Neonics is a common pesticide that is harmful to bees, butterflies, and other pollinators.
So, what are neonicotinoids?
Neonicotinoids (neonics for short) are one of the most commonly used pesticides for gardens. They are effective against harmful pests, easily applied and relatively safe for humans. However, what you may not know is that they are highly toxic to beneficial non‑targeted organisms such as pollinators, beneficial insects, birds, and other important organisms. No pesticide is risk free, even eco-friendly pesticides. However, neonics pose a greater risk because of their persistence and staying power within the environment.
Neonics are systemic pesticides, moving though all the plant’s tissue, accumulating in the leaves, the flower pollen and flower nectar. Neonics can be applied as soil drenches, foliar sprays, and tree injections. The most common for the home gardener are the soil drench products with the active ingredient of imidacloprid. These pesticides persist in the plant for months, and even years once applied. They are commonly used on lawns to combat grubs and other lawn pests, on ornamental flowering plants, like roses & perennials to eliminate aphids and other flower pests, and for trees, including fruit trees. These neonics not only kill the intended problem pest but are also directly linked to pollinator mortality.
Bees are extremely sensitive to these pesticides. The pesticide remains present in the pollen and nectar of the flowers. Foraging bees are exposed, which impairs their ability to navigate and damages their immune systems. Bees in the hive that consume collected pollen containing neonics have reduced reproduction rates, and population decline. For butterflies, the risks are similar. It is documented that Monarch larvae died within 7 days after feeding on leaves of milkweed that had been treated with the neonic imidacloprid per the label’s application instructions. For birds, they are exposed to this lethal pesticide when they consume the seeds from treated plants and when hummingbirds drink the nectar. Ladybugs and other beneficial insects are also killed by the exposure to neonics.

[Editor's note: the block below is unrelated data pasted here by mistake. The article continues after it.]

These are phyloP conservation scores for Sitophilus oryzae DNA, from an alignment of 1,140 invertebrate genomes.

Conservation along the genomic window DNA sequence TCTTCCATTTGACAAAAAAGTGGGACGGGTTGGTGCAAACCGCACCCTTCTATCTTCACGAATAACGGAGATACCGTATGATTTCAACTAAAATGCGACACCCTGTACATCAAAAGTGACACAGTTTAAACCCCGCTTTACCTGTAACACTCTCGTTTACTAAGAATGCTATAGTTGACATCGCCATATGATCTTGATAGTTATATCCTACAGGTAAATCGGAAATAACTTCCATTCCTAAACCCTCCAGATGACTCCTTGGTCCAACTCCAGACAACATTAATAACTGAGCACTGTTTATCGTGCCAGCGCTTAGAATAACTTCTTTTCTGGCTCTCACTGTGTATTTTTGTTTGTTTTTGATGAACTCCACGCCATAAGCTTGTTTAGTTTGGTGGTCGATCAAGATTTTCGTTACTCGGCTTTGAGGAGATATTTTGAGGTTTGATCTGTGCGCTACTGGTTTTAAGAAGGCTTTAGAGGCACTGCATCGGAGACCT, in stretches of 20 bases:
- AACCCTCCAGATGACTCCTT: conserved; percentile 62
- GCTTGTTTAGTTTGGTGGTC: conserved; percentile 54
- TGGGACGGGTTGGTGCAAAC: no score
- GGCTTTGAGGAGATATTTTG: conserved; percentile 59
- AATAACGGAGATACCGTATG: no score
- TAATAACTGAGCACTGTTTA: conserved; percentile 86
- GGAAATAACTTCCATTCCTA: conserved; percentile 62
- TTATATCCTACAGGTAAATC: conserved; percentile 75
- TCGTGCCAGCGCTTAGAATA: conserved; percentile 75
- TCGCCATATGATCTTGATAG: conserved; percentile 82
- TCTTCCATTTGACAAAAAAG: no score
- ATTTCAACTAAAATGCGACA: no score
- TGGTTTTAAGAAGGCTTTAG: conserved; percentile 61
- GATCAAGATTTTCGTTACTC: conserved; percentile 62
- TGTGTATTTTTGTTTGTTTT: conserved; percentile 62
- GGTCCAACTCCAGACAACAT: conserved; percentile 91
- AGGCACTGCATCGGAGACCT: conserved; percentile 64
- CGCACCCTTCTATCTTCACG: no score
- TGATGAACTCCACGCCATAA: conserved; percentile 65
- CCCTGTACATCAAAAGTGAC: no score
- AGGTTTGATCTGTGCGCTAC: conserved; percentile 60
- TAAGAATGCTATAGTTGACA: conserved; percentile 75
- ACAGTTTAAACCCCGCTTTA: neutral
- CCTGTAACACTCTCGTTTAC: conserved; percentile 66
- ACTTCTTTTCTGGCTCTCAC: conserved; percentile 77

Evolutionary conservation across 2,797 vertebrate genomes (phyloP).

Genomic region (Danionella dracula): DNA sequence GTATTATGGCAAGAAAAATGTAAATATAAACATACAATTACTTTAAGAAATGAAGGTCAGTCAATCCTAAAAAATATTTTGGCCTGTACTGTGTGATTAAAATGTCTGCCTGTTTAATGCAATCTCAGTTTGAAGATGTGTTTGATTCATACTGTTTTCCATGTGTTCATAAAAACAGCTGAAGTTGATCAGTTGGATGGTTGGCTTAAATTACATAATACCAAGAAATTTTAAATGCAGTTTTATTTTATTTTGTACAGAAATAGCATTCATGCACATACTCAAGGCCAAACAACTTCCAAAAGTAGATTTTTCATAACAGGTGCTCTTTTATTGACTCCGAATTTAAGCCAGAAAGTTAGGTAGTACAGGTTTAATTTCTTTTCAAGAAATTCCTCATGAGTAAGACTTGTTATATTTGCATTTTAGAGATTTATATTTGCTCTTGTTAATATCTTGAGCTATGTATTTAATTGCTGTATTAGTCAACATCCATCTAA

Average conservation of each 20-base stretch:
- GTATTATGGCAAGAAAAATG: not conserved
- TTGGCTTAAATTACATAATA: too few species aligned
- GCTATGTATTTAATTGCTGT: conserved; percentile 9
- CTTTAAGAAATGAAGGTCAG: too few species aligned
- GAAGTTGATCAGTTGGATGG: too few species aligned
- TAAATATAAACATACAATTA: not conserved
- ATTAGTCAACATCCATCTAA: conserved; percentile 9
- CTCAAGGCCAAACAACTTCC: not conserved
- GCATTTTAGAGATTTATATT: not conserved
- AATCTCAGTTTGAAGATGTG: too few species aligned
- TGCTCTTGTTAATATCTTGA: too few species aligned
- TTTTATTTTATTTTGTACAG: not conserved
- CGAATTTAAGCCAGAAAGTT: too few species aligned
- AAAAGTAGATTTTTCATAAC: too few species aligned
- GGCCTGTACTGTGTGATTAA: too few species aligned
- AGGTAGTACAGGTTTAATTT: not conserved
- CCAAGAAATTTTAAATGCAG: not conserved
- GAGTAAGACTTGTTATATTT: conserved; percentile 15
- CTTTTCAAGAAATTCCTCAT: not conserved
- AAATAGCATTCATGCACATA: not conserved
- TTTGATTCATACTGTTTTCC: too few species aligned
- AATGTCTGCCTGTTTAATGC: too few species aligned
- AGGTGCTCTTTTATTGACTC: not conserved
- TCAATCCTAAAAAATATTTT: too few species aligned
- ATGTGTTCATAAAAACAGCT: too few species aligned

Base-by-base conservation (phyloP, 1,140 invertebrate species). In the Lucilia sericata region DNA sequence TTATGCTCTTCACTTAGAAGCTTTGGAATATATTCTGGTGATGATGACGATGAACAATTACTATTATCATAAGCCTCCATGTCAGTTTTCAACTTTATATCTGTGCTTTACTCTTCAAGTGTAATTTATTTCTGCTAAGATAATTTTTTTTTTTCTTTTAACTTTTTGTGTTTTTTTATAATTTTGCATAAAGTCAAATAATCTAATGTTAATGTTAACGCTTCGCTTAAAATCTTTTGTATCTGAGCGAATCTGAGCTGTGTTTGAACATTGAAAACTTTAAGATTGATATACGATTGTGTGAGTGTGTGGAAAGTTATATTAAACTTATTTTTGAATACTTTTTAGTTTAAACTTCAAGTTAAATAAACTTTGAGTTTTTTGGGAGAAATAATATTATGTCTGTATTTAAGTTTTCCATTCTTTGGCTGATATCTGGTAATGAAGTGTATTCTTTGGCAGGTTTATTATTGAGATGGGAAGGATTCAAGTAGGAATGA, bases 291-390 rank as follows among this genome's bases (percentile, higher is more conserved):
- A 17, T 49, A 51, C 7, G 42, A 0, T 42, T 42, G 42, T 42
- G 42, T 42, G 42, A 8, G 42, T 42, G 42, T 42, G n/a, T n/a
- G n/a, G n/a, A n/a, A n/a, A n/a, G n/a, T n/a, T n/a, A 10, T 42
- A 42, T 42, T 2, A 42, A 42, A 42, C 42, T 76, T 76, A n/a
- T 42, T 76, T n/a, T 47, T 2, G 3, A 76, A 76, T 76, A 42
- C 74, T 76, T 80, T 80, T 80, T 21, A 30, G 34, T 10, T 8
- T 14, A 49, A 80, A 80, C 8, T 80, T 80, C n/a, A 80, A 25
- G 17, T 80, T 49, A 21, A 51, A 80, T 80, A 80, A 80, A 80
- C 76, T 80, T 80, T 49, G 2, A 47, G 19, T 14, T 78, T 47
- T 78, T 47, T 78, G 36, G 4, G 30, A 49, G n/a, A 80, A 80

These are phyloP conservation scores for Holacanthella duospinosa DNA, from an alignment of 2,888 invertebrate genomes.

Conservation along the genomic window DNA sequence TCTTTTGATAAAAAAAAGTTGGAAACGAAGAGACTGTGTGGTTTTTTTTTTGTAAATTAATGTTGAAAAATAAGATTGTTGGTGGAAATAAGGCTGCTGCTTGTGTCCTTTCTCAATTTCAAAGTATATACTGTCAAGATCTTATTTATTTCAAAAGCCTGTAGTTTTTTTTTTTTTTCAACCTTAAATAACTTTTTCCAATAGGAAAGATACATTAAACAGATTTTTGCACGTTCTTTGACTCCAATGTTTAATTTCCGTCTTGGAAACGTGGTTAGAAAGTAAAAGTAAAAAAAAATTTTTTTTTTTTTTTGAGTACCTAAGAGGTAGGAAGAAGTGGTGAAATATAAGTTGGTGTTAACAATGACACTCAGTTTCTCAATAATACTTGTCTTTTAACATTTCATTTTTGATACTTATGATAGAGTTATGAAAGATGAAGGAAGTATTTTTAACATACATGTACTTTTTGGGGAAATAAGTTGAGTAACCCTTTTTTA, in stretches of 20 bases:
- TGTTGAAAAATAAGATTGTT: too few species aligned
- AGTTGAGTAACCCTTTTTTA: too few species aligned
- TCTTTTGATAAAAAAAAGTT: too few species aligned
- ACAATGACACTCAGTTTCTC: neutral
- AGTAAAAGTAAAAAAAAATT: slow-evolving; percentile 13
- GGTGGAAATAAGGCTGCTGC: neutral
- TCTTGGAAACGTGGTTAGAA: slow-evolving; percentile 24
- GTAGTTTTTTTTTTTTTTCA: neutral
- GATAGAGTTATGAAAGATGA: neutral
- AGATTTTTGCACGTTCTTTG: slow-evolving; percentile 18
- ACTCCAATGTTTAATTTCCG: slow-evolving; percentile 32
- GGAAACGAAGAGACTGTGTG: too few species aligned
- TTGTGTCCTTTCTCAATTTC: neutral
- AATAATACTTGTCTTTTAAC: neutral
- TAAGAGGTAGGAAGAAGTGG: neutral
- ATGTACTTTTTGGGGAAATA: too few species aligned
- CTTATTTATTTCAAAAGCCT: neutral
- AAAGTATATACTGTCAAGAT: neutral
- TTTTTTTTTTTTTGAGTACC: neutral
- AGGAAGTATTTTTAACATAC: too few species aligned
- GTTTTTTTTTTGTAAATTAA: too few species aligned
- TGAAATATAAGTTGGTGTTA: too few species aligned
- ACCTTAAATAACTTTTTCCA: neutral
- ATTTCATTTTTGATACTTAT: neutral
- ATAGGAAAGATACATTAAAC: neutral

Neonics are designed to be a durable and long-lasting pesticide. They are water soluble which allows them to move through the soil during a rain event, making it possible to be absorbed beyond the area where they were applied, exposing wildflowers and other plants. Neonics make their way into the ground water and waterways.
Continued applications of neonics create a toxic environment to all insects, good or bad, directly weakening the ecosystem in your garden.
A less toxic approach to pest management – Alternatives to Neonics
Proper pest identification is key. If we can’t identify the pest then we won’t be able to correct the pest problem. Once we identify the pest, we want to understand it’s life cycle, perhaps we don’t have to take any action if the pest’s lifecycle is completed. Get curious to see if there are any beneficial predators around that may be taking care of the pest for us. If we need to use a pesticide, then chose the least toxic possible.
For example, lawn grubs are combated by applying beneficial nematodes to the turf. Beneficial nematodes are non-toxic microscopic worm like organisms that feed on soil dwelling organisms. You can purchase beneficial nematodes at your local independent garden center. Aphids are easily removed by wiping them off by hand or syringing them off with a spray bottle of water. Insecticidal Soap is the best choice if you are looking for an eco-friendly pesticide.
For more information on specific pests, less-toxic pest management, and how pesticides work, visit:
- Our Water Our World: ourwaterourworld.com
- UC IPM websites: ucanr.edu
- National Pesticide Information Center: orst.edu
- Bio-Integral Research Center: https://www.birc.org/
This article was authored by Suzanne Bontempo, of Plant Harmony and program manager of Our Water Our World, on behalf of RRWA. RRWA (www.rrwatershed.org) is an association of local public agencies in the Russian River Watershed that have come together to coordinate regional programs for clean water, habitat restoration, and watershed enhancement.